With almost no attempt at subtlety, President Obama is tailoring the implementation of the Affordable Care Act to the Democrats’ electoral convenience. This ought to embarrass Democrats coast to coast — in Hollywood, in the news media, in academia, etc. Are they embarrassed? If not, why not?
I heard John Derbyshire quote someone once — I think it was Mick Jagger. Some rockers had trashed a hotel room or something, and Mick was asked whether they were embarrassed. He answered, “They don’t embarrass easy.”
In our latest podcast, Mona Charen and I have a special guest: Richard Pipes, the historian of Russia. There are few so equipped to comment on the present situation in Ukraine. Pipes has lived an extraordinary life, which he chronicles in his memoirs, Vixi. (The title is Latin for “I have lived.”) I reviewed this book when it came out, in 2003: Go here. I would like to cite two of my favorite tidbits about Pipes.
For my second “tidbit,” I’d like to quote the last two paragraphs of that 2003 review:
At the dawn of 2000, we [National Review] published our “millennium issue,” consisting of big-think pieces by big thinkers, including Pipes. In his essay, Pipes cited a book by Henri Frankfort, Kingship and the Gods (on ancient Near Eastern religion and society). He had the g in “gods” down — in the lower case — but, as it was in the title, I, of course, as editor, put it up. He insisted on its being put back down. “I am a Jew,” he said, “and there is one God, and I will not have the plural word capitalized.” “But Professor Pipes,” I pleaded, “I am as monotheistic as anyone, but this is a matter of style, and to have the word up doesn’t imply any idolatry: It’s just a word in a title, like ‘table’ or ‘chair.’” No, no, said Pipes, it could not be up, title or not.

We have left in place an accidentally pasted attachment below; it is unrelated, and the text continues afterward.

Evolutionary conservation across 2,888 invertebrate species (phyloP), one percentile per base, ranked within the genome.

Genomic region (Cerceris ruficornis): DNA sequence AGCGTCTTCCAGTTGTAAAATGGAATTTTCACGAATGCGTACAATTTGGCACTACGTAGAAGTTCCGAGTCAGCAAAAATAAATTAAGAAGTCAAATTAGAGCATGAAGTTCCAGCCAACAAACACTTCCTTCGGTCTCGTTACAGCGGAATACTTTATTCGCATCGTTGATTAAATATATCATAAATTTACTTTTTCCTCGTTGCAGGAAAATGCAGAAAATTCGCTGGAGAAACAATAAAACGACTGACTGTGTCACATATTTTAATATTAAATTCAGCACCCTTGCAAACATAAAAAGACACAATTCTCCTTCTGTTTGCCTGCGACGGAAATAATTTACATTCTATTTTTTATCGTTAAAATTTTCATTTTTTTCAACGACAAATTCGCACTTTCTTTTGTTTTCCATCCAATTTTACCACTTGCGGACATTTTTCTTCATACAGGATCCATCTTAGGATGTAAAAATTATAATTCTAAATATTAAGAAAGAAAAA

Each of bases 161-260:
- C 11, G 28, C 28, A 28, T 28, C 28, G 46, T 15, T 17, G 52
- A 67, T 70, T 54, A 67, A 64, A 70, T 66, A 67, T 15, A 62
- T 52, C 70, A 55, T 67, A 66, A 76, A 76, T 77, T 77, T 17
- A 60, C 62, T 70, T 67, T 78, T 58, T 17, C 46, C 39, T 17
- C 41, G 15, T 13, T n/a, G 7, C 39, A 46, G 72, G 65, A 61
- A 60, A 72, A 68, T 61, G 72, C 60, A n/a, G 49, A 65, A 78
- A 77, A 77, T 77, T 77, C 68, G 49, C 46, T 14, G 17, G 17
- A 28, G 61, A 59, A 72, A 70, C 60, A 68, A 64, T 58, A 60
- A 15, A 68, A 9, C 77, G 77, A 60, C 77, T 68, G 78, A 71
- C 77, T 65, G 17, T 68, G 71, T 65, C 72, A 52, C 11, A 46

So, that’s how it appeared in the magazine: Kingship and the gods. It looked weird, and wrong (because it was weird, and wrong) — but, in the Pipesian world, it was really wonderful, and right.